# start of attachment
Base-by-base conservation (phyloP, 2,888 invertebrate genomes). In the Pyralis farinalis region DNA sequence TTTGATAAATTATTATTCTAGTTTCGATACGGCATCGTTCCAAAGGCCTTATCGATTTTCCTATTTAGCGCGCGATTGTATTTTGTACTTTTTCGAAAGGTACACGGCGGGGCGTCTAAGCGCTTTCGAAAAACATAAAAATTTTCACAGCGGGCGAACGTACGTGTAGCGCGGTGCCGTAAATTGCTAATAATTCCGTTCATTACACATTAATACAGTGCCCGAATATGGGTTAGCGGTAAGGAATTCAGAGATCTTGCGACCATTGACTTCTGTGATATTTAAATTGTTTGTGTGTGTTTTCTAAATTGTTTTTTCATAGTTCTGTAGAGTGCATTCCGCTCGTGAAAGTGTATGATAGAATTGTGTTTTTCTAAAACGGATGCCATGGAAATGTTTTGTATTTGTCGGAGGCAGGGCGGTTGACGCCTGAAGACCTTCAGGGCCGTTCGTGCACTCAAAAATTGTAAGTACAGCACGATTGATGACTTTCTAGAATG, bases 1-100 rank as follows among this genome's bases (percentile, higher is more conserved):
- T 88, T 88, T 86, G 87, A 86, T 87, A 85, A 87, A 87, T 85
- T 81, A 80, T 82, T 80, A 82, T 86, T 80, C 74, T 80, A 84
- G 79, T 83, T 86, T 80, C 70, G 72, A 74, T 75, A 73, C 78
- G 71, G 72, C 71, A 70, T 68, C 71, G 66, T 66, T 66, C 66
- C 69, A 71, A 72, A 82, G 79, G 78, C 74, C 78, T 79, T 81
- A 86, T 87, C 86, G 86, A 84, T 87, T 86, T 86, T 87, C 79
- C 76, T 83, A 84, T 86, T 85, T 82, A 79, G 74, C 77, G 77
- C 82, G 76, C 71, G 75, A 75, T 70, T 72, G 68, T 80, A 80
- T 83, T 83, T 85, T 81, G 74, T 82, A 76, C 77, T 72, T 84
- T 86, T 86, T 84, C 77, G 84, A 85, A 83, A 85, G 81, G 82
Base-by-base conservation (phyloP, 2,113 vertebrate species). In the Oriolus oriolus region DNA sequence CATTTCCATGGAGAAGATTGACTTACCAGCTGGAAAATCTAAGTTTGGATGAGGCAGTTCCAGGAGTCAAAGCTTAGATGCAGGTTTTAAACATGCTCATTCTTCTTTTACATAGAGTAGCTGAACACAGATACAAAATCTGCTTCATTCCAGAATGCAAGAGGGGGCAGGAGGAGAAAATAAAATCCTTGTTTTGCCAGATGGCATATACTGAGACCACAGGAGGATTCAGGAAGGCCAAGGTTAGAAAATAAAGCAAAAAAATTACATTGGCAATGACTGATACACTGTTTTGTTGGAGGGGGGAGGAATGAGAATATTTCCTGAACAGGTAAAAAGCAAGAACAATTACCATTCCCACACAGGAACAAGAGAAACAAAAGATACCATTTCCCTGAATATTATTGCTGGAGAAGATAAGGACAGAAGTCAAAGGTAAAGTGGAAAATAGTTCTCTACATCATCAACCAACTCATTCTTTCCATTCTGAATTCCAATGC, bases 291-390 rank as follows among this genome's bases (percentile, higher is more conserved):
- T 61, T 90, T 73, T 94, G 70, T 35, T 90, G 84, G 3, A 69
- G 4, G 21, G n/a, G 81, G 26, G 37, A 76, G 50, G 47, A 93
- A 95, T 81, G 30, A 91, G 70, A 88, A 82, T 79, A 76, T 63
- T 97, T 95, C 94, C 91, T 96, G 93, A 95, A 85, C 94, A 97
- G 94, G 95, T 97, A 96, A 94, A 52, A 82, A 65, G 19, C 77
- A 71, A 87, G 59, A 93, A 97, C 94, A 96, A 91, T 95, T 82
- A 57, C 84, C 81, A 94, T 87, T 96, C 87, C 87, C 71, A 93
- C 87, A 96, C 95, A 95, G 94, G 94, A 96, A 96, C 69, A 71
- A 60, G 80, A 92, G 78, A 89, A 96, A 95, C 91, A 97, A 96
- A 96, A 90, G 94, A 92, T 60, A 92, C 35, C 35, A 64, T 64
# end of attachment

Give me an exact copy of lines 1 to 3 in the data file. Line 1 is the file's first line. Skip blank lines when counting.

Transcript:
Base-by-base conservation (phyloP, 2,888 invertebrate genomes). In the Pyralis farinalis region DNA sequence TTTGATAAATTATTATTCTAGTTTCGATACGGCATCGTTCCAAAGGCCTTATCGATTTTCCTATTTAGCGCGCGATTGTATTTTGTACTTTTTCGAAAGGTACACGGCGGGGCGTCTAAGCGCTTTCGAAAAACATAAAAATTTTCACAGCGGGCGAACGTACGTGTAGCGCGGTGCCGTAAATTGCTAATAATTCCGTTCATTACACATTAATACAGTGCCCGAATATGGGTTAGCGGTAAGGAATTCAGAGATCTTGCGACCATTGACTTCTGTGATATTTAAATTGTTTGTGTGTGTTTTCTAAATTGTTTTTTCATAGTTCTGTAGAGTGCATTCCGCTCGTGAAAGTGTATGATAGAATTGTGTTTTTCTAAAACGGATGCCATGGAAATGTTTTGTATTTGTCGGAGGCAGGGCGGTTGACGCCTGAAGACCTTCAGGGCCGTTCGTGCACTCAAAAATTGTAAGTACAGCACGATTGATGACTTTCTAGAATG, bases 1-100 rank as follows among this genome's bases (percentile, higher is more conserved):
- T 88, T 88, T 86, G 87, A 86, T 87, A 85, A 87, A 87, T 85
- T 81, A 80, T 82, T 80, A 82, T 86, T 80, C 74, T 80, A 84